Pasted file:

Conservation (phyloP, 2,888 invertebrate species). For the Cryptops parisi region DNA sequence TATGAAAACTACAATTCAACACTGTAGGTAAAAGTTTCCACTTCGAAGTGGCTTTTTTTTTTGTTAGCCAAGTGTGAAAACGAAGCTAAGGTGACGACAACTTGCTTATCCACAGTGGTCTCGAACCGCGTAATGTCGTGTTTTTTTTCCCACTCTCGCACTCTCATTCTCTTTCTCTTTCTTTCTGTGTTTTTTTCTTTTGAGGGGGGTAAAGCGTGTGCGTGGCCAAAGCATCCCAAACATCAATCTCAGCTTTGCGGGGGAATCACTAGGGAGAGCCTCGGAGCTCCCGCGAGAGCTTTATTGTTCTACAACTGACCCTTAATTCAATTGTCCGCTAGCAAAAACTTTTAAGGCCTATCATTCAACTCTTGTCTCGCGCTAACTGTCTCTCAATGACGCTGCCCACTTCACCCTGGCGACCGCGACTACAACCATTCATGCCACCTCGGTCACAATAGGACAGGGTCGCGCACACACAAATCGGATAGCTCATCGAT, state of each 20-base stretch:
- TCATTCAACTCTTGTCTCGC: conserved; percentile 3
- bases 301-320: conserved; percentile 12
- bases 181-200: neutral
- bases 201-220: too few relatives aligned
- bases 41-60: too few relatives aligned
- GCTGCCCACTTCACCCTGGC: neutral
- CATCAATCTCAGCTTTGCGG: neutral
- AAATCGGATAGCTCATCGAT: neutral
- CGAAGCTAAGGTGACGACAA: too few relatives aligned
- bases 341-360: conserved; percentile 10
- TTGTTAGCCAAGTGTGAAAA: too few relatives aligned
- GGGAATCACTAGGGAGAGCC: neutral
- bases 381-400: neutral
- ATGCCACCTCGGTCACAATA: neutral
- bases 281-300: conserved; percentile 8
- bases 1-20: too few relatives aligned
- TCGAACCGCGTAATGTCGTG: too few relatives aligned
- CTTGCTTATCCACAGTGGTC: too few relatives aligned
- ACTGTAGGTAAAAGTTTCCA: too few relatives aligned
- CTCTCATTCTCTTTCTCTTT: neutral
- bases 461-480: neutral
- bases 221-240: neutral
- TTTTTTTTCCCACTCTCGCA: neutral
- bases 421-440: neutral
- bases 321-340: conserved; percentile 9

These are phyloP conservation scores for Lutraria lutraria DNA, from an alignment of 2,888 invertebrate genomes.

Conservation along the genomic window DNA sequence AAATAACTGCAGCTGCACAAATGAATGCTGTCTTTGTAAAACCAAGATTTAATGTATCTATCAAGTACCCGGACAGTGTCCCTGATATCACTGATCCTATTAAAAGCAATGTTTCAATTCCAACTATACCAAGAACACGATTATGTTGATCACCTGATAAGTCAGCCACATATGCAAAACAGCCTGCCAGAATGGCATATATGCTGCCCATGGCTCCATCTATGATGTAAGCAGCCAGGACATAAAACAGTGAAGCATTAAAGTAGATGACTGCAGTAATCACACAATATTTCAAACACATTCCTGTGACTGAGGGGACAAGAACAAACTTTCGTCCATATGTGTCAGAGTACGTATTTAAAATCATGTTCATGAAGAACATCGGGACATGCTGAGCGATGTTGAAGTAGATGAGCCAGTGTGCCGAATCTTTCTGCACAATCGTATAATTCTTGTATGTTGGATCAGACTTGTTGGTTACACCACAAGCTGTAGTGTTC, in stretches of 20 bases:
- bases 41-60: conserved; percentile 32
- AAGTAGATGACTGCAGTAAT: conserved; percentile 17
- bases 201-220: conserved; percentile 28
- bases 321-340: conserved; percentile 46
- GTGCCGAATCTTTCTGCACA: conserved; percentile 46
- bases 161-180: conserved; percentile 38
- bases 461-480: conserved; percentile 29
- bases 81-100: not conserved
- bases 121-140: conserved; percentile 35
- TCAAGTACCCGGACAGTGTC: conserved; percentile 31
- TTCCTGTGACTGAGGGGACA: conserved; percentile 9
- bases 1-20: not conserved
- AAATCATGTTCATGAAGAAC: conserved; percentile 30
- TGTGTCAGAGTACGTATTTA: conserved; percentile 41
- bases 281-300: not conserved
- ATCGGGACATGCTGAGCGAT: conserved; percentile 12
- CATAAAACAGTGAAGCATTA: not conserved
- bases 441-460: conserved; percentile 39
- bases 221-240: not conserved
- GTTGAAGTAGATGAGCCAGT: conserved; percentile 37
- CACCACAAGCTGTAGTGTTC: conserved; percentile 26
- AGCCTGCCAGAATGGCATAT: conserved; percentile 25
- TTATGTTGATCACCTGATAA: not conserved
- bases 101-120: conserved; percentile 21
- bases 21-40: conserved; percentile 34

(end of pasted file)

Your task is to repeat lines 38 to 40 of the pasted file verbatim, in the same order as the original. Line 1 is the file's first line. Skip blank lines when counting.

- TCAAGTACCCGGACAGTGTC: conserved; percentile 31
- TTCCTGTGACTGAGGGGACA: conserved; percentile 9
- bases 1-20: not conserved